Fewer overseas investors buy homes

Median house prices gained almost 25% in the Clutha district last month; pictured, Balclutha...
The Clutha district had a more than 30% increase in prices, rising from $190,000 a year ago to $250,000. PHOTO: RICHARD DAVISON
House sales across Dunedin, Central Otago and the Queenstown Lakes District picked up in May, as did median prices, which were up in a range from 8% to almost 19%.

Around Otago and Southland, the majority of median house price gains were at least double-digit.

Real Estate Institute of New Zealand regional commentator Liz Nidd said median prices in Dunedin had continued their steady upward trend, with the number of properties sold having increased 16.2% from May last year, reflecting the market's strength at the moment.

"Open home attendances are still good but with fewer than expected listings coming to market, choice is again becoming limited," she said.

Liz Nidd
Liz Nidd

REINZ regional director Gail Hudson said the volume of sales for some areas around Queenstown was down, reflecting the impact of the foreign buyer ban.

The ban stops foreigners not intending to live here from buying most home types, apart from new apartments in large developments and multistorey blocks; with Singaporeans and Australians exempt because of trade agreements.

"Anecdotally, there appears to be less investors in the market," she said.

The Clutha district had a more than 30% increase in prices, rising from $190,000 a year ago to $250,000.

However, Gisborne notched up a blistering new record price increasing 54.4% from a year ago from $285,000 to $440,000, a $155,000 increase.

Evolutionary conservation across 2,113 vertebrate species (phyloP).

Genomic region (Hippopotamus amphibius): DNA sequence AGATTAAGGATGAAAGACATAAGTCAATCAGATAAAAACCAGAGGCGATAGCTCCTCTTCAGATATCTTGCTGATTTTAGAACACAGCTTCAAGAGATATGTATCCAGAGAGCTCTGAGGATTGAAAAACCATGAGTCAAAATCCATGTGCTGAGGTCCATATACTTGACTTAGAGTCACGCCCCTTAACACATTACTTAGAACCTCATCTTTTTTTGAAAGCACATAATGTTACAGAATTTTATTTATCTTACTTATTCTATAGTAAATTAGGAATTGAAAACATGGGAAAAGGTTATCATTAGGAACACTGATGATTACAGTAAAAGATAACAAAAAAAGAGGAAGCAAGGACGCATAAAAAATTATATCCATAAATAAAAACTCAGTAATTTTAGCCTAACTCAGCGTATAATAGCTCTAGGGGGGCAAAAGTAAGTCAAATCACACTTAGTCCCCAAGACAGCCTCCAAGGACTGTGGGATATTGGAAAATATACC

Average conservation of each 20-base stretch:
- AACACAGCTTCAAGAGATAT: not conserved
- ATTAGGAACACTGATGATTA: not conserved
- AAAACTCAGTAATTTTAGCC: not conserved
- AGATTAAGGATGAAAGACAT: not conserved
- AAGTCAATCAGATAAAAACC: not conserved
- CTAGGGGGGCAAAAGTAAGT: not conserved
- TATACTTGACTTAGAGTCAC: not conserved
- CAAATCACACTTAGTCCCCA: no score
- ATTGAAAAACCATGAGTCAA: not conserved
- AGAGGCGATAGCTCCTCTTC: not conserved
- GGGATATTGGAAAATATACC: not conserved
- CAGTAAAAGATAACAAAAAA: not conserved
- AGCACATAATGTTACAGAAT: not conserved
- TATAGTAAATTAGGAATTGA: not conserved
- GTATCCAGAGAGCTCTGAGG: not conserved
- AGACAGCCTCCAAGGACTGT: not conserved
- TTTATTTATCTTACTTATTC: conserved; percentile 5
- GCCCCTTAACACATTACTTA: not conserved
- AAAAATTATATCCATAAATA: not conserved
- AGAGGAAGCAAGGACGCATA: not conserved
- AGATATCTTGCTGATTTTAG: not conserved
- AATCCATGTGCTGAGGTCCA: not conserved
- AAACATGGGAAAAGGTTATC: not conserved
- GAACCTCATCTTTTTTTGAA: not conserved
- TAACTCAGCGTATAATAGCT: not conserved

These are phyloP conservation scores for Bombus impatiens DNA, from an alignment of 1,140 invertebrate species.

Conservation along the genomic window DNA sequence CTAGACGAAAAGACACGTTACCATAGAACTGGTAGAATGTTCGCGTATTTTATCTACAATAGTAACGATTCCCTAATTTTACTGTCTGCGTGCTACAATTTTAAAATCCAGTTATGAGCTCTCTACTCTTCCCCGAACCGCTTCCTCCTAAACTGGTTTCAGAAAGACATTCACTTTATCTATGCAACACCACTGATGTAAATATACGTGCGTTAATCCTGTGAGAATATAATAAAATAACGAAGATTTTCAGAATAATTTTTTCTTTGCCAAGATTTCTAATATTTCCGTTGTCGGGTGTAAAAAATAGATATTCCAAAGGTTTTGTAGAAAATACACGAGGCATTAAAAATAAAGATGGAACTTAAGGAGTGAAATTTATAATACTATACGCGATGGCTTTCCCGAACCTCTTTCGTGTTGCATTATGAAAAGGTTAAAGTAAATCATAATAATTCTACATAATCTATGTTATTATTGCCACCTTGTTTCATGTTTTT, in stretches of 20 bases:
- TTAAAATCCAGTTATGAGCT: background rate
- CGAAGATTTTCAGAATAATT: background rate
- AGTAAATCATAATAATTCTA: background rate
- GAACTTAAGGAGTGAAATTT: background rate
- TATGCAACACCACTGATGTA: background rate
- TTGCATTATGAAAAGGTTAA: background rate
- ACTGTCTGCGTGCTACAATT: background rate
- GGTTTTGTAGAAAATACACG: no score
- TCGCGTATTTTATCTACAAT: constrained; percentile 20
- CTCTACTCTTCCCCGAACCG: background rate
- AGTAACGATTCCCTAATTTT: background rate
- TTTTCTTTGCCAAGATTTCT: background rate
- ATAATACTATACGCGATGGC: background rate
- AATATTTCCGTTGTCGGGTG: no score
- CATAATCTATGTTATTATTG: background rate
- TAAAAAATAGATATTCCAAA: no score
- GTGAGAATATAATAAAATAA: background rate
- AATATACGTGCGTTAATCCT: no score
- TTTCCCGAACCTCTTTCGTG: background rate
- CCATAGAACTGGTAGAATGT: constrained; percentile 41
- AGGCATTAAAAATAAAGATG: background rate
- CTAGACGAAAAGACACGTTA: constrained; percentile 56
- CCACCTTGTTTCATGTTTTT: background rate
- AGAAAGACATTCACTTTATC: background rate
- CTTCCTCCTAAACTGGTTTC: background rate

REINZ chief executive Bindi Norwell said the strong Gisborne showing meant the April to May gain of 22.9% equated to $2645 a day.

"We haven't seen price rises on this scale for a number of years now, showing just how strong regional growth is in parts of New Zealand," Ms
Norwell observed.

Around the country, median prices increased annually in 11 out of 16 regions with strong growth recorded in Southland, up 16.7%, Manawatu/Whanganui, 14.4%, Hawke's Bay, 9.3% and Otago up 8.2%.

The number of residential properties sold across New Zealand in May fell by 7.8% from the corresponding time last year, from 7876 to to 7263, although month-on-month, the number of properties sold increased by 20.1%.

Housing data for May
 
National
$560,000 (March 2018)
$578,000 (March 2019)
3.2% (% price change)
 
Auckland
$455,000
$487,770
7.2%
 
Otago
$439,000
$475,000
8.2%
 
Central Otago
$469,000
$508,000
8.3%
 
Clutha
$190,000
$250,000
31.6%
 
Dunedin
$395,000
$438,000
10.9%
 
Queenstown Lakes
$820,000
$975,000
18.9%
 
Waitaki
$310,000
$333,900
7.7%
 
Southland
$240,000
$280,000
16.7%
 
Invercargill
$239,000
$281,000
17.6%
 
Gore
$210,000
$230,000
9.5%

Comments

I’m confused!
Wasn’t the increase in housing prices being pushed along by the speculative Chinese buyers? That’s s what we where being told, right!
(.businessinsider.com/china-investors-inflating-housing-markets)
I’ve got nothing against more NZers owning more of NZ but it has always seemed to me that blaming someone else for problems of our own making was standard human behaviour and this is yet another example of that.
Put 12 economists in a room and you’ll get 13 different opinions, they say.
Do you know the story about how China killed off it sparrows? Now there is an interesting story about politics and blaming the other. Look it up on YouTube.
Mass hysteria, that’s probably over stating it, is the dream of every political movement.
Beware anyone that claims one causal factor, destabilises, otherwise stable but complex systems. Like economies and climate.

 

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